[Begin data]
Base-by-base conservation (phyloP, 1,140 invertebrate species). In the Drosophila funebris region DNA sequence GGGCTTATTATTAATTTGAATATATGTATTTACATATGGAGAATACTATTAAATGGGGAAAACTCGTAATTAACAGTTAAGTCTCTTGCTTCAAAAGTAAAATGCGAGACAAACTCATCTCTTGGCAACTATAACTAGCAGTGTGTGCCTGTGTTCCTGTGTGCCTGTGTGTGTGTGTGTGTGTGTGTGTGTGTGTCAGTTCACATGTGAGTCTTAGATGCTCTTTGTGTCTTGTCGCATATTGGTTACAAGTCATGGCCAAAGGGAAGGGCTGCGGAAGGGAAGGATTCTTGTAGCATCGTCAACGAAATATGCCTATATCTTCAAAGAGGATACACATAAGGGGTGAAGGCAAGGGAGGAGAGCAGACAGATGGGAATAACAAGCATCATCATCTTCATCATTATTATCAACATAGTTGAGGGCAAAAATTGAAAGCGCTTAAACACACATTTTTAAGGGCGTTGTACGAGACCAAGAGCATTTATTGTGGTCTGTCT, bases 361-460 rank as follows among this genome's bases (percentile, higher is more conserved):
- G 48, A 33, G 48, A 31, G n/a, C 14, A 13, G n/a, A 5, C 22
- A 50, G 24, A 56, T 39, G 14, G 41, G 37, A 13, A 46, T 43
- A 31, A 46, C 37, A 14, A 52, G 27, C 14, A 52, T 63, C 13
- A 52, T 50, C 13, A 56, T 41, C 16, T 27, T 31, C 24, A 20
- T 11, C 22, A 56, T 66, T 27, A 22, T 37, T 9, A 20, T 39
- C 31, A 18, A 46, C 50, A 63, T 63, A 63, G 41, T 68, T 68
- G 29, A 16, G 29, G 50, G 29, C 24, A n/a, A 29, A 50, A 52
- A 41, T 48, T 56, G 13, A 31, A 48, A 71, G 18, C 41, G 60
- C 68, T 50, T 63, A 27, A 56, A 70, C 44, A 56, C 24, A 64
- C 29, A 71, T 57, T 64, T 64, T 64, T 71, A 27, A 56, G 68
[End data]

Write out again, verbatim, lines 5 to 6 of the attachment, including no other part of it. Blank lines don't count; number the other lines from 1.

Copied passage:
- A 52, T 50, C 13, A 56, T 41, C 16, T 27, T 31, C 24, A 20
- T 11, C 22, A 56, T 66, T 27, A 22, T 37, T 9, A 20, T 39